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Australia

Poisonous cane toads mating with mangoes, snakes and killing crocodiles: Australia battling an infestation of ‘epic proportions’

  • The amphibian, native to the US and Americas, was introduced to control a beetle outbreak, but the experiment failed spectacularly
  • The animal has spread almost uncontrollably, and now covers 1.2 million sq km of the continent
PUBLISHED : Wednesday, 02 January, 2019, 6:34pm
UPDATED : Thursday, 03 January, 2019, 5:39pm

A group of cane toads made headlines when they were caught hitchhiking on a python to escape an overflowing dam in Kununurra, Australia. But experts say these venomous amphibians were actually trying to mate with the reptile, and are a serious threat to Australia’s biodiversity. The toad has taken over more than 1.2 million sq km of the continent, devastating native species as they rapidly spread across the country.

How the cane toad invasion began?

Cane toads, which are native to the southern US, Central America and South America, were introduced into Australia in 1935 to control beetle attacks on Queensland’s sugar cane plantations. Instead of killing the pests, the 102 cane toads – 51 males and 51 females – brought from Hawaii reproduced prolifically and became pests themselves.

“The experiment failed spectacularly,” said Robert Capon, professorial research fellow at the University of Queensland’s Institute for Molecular Bioscience. “Cane toads showed no interest in the beetles whatsoever, and instead launched a global invasion of epic proportion.”

Adrian Bradley, honorary senior lecturer at the University of Queensland, said cane toads have become a successful species because they arrived in Australia without most of their native parasites, which help control their numbers.

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How poisonous are cane toads?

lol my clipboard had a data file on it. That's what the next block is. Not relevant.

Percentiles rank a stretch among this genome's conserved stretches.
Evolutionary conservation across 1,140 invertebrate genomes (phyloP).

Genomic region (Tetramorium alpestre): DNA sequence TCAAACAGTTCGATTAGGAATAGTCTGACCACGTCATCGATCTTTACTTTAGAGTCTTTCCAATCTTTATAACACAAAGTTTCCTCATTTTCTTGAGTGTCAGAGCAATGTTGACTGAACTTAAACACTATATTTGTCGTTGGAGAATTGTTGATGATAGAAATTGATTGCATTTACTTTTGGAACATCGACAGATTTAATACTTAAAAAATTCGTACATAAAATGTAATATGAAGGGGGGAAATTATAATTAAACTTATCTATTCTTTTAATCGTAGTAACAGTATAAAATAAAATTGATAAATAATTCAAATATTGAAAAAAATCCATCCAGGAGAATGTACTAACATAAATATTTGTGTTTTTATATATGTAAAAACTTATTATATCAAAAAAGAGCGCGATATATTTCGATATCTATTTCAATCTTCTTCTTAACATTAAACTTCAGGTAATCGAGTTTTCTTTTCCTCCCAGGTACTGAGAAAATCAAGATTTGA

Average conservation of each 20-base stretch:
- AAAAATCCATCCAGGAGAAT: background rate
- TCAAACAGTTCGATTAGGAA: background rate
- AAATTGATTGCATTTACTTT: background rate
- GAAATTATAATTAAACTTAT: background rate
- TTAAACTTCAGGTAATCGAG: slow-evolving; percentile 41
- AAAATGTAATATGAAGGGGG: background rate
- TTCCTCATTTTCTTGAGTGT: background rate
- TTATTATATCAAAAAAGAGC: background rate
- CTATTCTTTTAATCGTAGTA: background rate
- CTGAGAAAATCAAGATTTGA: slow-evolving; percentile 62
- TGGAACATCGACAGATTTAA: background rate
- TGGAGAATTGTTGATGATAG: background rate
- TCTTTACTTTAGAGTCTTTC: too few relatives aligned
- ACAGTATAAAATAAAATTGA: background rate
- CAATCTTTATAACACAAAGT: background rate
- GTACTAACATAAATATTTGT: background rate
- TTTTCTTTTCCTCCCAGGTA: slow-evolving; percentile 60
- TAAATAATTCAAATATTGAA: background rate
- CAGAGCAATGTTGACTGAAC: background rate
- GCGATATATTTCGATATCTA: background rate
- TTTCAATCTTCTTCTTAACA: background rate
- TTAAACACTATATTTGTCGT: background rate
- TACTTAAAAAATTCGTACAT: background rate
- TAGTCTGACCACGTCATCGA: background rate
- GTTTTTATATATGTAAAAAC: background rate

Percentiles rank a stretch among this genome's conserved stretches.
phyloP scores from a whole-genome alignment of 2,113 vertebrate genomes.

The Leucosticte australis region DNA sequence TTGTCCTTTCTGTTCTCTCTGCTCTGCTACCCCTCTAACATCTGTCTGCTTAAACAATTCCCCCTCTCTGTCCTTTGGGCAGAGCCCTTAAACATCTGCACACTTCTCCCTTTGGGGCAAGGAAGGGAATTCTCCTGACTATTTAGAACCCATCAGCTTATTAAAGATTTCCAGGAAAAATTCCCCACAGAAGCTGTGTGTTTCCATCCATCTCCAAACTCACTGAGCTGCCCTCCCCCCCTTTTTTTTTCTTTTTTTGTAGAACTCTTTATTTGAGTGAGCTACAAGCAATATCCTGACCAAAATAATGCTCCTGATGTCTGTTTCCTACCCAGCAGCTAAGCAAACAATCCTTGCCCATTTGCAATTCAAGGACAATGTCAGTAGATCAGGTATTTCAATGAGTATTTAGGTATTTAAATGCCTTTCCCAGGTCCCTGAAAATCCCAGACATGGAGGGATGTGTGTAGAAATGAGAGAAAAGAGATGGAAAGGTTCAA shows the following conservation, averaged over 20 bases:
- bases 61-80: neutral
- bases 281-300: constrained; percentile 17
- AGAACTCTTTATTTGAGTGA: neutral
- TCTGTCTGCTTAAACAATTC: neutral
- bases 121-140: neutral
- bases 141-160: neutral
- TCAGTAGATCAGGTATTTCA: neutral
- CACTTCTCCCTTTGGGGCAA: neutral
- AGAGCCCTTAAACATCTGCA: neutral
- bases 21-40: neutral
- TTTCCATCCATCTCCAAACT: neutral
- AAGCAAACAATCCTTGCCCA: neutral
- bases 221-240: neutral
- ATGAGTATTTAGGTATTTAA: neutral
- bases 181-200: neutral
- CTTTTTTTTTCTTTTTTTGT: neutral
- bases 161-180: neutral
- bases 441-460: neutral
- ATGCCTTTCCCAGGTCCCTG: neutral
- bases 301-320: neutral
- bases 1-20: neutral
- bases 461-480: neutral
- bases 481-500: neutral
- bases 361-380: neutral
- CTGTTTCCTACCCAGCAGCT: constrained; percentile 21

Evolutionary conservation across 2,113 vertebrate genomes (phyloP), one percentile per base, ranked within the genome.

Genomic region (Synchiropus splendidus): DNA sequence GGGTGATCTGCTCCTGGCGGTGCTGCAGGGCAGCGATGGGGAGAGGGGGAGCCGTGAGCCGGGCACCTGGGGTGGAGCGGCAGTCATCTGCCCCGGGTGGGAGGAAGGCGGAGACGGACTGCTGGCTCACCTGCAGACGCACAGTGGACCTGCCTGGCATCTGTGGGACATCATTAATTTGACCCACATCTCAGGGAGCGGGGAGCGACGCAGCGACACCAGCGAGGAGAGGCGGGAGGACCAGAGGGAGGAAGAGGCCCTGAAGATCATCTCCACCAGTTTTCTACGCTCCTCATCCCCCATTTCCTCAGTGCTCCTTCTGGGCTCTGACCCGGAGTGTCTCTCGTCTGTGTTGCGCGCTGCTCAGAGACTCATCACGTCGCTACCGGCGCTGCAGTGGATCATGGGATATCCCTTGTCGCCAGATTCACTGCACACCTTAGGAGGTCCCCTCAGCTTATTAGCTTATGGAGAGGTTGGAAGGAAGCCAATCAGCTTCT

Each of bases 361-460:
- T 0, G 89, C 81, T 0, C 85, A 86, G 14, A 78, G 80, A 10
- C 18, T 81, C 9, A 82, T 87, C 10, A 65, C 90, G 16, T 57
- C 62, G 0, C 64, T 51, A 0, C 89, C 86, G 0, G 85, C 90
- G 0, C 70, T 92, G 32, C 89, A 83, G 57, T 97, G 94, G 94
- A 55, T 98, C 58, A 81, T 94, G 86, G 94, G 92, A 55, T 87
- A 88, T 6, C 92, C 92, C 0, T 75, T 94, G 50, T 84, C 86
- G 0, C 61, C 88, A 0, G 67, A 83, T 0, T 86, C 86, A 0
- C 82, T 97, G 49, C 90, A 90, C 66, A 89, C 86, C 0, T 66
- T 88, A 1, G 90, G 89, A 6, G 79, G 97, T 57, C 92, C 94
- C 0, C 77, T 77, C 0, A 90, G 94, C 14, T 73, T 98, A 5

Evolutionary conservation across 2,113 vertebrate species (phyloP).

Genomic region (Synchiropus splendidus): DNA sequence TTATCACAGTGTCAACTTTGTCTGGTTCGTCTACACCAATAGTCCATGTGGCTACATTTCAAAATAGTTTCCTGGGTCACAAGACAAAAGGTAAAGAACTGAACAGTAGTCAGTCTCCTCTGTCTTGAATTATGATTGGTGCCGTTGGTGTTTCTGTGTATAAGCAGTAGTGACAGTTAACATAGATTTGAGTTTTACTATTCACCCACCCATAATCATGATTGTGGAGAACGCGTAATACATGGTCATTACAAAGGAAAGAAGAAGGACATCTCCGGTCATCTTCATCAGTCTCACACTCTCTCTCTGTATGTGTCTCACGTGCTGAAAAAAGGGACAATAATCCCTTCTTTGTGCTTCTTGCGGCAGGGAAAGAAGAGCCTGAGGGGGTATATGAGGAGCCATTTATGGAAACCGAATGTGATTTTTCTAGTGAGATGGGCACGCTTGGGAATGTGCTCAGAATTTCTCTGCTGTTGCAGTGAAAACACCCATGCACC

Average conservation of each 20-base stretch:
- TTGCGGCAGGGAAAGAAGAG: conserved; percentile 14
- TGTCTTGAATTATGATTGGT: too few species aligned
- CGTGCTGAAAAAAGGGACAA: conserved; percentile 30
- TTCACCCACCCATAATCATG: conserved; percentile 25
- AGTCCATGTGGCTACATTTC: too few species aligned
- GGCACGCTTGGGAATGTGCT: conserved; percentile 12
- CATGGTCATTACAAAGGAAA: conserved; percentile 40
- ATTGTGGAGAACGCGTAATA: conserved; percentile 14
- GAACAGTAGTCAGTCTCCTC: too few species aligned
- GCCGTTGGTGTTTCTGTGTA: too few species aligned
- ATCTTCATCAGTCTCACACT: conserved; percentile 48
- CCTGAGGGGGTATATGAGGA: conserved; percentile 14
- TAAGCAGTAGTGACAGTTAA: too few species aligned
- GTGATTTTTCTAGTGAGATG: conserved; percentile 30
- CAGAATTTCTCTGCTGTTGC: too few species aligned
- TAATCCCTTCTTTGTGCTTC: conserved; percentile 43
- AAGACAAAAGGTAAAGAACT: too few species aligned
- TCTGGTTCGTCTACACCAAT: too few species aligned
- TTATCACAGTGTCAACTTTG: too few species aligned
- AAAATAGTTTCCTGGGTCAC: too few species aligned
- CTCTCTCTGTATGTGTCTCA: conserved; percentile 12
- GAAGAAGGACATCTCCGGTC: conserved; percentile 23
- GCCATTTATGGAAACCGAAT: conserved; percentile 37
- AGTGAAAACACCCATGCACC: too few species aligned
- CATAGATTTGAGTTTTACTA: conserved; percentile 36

Cane toads are highly poisonous at all stages of their life cycle: as eggs, tadpoles and adults. And they become more dangerous as they get older.

The toxin in their parotoid glands – located on the side of their heads – can kill large reptiles in around 90 seconds, according to Peter White, professor in microbiology and molecular biology at the University of New South Wales.

Native predators, such as the northern quoll, goannas and snakes, have evolved to eat non-poisonous native frogs but are fatally poisoned when they try to eat cane toads. The deadly poison has even killed freshwater crocodiles.

Cane toads’ poison can be fatal to humans if the toxin enters the body through the mouth or the eyes, for example.

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How have they spread so quickly?

A healthy female toad can lay 30,000 eggs that hatch into tadpoles.

“Cane toads can be so keen to grab on to a female of their own species to mate, that they grab on to a wide variety of other things, such as frogs of different species or human boots [if someone happens to walk through a pond with frogs breeding],” said Jodi Rowley, senior lecturer in biological sciences at the University of New South Wales.

“I’ve seen an excited male cane toad in amplexus [the mating position] trying to mate with a rotting mango, and I’ve seen photos of toads trying to mate with empty beer cans and cameras!

“They usually realise their mistake and release after a short time. It may seem strange, but it’s a strategy to avoid missing any female cane toads coming to a breeding site to breed. If the toad is too slow, another male might hop on and get to fertilise her eggs! It’s an extremely competitive environment!”

What’s being done to stop them?

For many years, Toad Busting – hand capture of adults – has been the only option for reducing cane toad numbers.

The problem has become so widespread that some Australians have even resorted to beating the notorious pests with golf clubs and cricket bats.

Recently, a taste aversion conservation strategy programme was launched by Richard Shine of the University of Sydney. The strategy trains native animals not to eat the toads by feeding them sausages that cause vomiting and an aversion to both the taste and smell of the toad.

New research developed by the University of Sydney, in collaboration with the University of Queensland, shows the cane toad’s poison can be used as a weapon against itself – the toxin can be used as “bait” to catch toad tadpoles, which are highly attracted to the poison.